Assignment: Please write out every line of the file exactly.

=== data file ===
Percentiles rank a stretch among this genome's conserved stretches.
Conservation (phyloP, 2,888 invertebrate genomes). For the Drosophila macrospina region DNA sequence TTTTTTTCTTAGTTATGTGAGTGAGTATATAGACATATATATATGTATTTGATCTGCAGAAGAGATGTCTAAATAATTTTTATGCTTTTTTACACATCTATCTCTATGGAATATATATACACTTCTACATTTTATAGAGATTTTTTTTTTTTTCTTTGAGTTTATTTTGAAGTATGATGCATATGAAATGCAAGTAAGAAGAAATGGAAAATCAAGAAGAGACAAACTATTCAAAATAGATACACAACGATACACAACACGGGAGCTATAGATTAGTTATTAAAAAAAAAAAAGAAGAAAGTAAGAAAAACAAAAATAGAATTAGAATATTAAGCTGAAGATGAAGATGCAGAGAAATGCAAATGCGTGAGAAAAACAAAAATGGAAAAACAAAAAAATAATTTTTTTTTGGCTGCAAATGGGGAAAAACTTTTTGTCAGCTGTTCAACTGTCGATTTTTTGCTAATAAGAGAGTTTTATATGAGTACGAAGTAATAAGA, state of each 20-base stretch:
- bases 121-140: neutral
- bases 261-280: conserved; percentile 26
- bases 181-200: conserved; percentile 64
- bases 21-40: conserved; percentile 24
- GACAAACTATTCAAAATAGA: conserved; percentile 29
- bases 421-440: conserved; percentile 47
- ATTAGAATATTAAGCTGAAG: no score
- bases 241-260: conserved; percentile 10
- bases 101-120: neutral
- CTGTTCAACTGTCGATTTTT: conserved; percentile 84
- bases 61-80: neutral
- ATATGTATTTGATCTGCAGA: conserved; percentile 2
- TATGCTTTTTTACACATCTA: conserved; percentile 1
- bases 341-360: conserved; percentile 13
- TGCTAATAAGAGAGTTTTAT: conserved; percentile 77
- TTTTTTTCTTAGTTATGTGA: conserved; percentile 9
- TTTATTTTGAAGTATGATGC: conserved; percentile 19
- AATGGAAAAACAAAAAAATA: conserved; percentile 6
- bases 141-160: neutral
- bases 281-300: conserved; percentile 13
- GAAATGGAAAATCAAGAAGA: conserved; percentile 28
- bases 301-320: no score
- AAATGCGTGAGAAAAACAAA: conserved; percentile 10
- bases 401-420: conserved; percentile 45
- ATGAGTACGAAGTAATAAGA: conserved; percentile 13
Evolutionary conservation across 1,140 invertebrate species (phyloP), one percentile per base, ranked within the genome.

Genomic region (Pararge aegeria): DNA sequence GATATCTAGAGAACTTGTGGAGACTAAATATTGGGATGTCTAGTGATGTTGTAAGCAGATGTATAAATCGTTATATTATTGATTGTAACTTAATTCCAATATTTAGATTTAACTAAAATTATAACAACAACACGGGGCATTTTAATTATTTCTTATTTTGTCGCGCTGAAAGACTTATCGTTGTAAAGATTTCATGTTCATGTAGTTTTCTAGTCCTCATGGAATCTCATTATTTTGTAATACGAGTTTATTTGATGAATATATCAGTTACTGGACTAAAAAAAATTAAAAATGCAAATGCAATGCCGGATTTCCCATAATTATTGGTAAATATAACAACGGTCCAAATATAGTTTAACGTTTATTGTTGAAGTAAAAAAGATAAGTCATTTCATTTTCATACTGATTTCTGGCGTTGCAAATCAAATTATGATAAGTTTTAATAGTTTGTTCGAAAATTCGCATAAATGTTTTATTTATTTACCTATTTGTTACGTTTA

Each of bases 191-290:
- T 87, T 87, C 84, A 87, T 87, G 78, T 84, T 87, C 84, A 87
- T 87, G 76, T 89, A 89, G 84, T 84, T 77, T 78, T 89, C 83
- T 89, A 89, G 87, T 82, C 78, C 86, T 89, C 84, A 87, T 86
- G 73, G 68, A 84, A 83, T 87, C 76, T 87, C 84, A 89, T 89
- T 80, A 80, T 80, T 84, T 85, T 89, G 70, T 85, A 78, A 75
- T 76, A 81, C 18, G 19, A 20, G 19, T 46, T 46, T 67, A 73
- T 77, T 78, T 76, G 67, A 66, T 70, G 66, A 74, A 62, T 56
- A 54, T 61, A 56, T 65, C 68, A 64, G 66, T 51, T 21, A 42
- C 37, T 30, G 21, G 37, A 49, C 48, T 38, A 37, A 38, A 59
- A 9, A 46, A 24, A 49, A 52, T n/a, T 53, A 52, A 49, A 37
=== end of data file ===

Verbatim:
Percentiles rank a stretch among this genome's conserved stretches.
Conservation (phyloP, 2,888 invertebrate genomes). For the Drosophila macrospina region DNA sequence TTTTTTTCTTAGTTATGTGAGTGAGTATATAGACATATATATATGTATTTGATCTGCAGAAGAGATGTCTAAATAATTTTTATGCTTTTTTACACATCTATCTCTATGGAATATATATACACTTCTACATTTTATAGAGATTTTTTTTTTTTTCTTTGAGTTTATTTTGAAGTATGATGCATATGAAATGCAAGTAAGAAGAAATGGAAAATCAAGAAGAGACAAACTATTCAAAATAGATACACAACGATACACAACACGGGAGCTATAGATTAGTTATTAAAAAAAAAAAAGAAGAAAGTAAGAAAAACAAAAATAGAATTAGAATATTAAGCTGAAGATGAAGATGCAGAGAAATGCAAATGCGTGAGAAAAACAAAAATGGAAAAACAAAAAAATAATTTTTTTTTGGCTGCAAATGGGGAAAAACTTTTTGTCAGCTGTTCAACTGTCGATTTTTTGCTAATAAGAGAGTTTTATATGAGTACGAAGTAATAAGA, state of each 20-base stretch:
- bases 121-140: neutral
- bases 261-280: conserved; percentile 26
- bases 181-200: conserved; percentile 64
- bases 21-40: conserved; percentile 24
- GACAAACTATTCAAAATAGA: conserved; percentile 29
- bases 421-440: conserved; percentile 47
- ATTAGAATATTAAGCTGAAG: no score
- bases 241-260: conserved; percentile 10
- bases 101-120: neutral
- CTGTTCAACTGTCGATTTTT: conserved; percentile 84
- bases 61-80: neutral
- ATATGTATTTGATCTGCAGA: conserved; percentile 2
- TATGCTTTTTTACACATCTA: conserved; percentile 1
- bases 341-360: conserved; percentile 13
- TGCTAATAAGAGAGTTTTAT: conserved; percentile 77
- TTTTTTTCTTAGTTATGTGA: conserved; percentile 9
- TTTATTTTGAAGTATGATGC: conserved; percentile 19
- AATGGAAAAACAAAAAAATA: conserved; percentile 6
- bases 141-160: neutral
- bases 281-300: conserved; percentile 13
- GAAATGGAAAATCAAGAAGA: conserved; percentile 28
- bases 301-320: no score
- AAATGCGTGAGAAAAACAAA: conserved; percentile 10
- bases 401-420: conserved; percentile 45
- ATGAGTACGAAGTAATAAGA: conserved; percentile 13
Evolutionary conservation across 1,140 invertebrate species (phyloP), one percentile per base, ranked within the genome.

Genomic region (Pararge aegeria): DNA sequence GATATCTAGAGAACTTGTGGAGACTAAATATTGGGATGTCTAGTGATGTTGTAAGCAGATGTATAAATCGTTATATTATTGATTGTAACTTAATTCCAATATTTAGATTTAACTAAAATTATAACAACAACACGGGGCATTTTAATTATTTCTTATTTTGTCGCGCTGAAAGACTTATCGTTGTAAAGATTTCATGTTCATGTAGTTTTCTAGTCCTCATGGAATCTCATTATTTTGTAATACGAGTTTATTTGATGAATATATCAGTTACTGGACTAAAAAAAATTAAAAATGCAAATGCAATGCCGGATTTCCCATAATTATTGGTAAATATAACAACGGTCCAAATATAGTTTAACGTTTATTGTTGAAGTAAAAAAGATAAGTCATTTCATTTTCATACTGATTTCTGGCGTTGCAAATCAAATTATGATAAGTTTTAATAGTTTGTTCGAAAATTCGCATAAATGTTTTATTTATTTACCTATTTGTTACGTTTA

Each of bases 191-290:
- T 87, T 87, C 84, A 87, T 87, G 78, T 84, T 87, C 84, A 87
- T 87, G 76, T 89, A 89, G 84, T 84, T 77, T 78, T 89, C 83
- T 89, A 89, G 87, T 82, C 78, C 86, T 89, C 84, A 87, T 86
- G 73, G 68, A 84, A 83, T 87, C 76, T 87, C 84, A 89, T 89
- T 80, A 80, T 80, T 84, T 85, T 89, G 70, T 85, A 78, A 75
- T 76, A 81, C 18, G 19, A 20, G 19, T 46, T 46, T 67, A 73
- T 77, T 78, T 76, G 67, A 66, T 70, G 66, A 74, A 62, T 56
- A 54, T 61, A 56, T 65, C 68, A 64, G 66, T 51, T 21, A 42
- C 37, T 30, G 21, G 37, A 49, C 48, T 38, A 37, A 38, A 59
- A 9, A 46, A 24, A 49, A 52, T n/a, T 53, A 52, A 49, A 37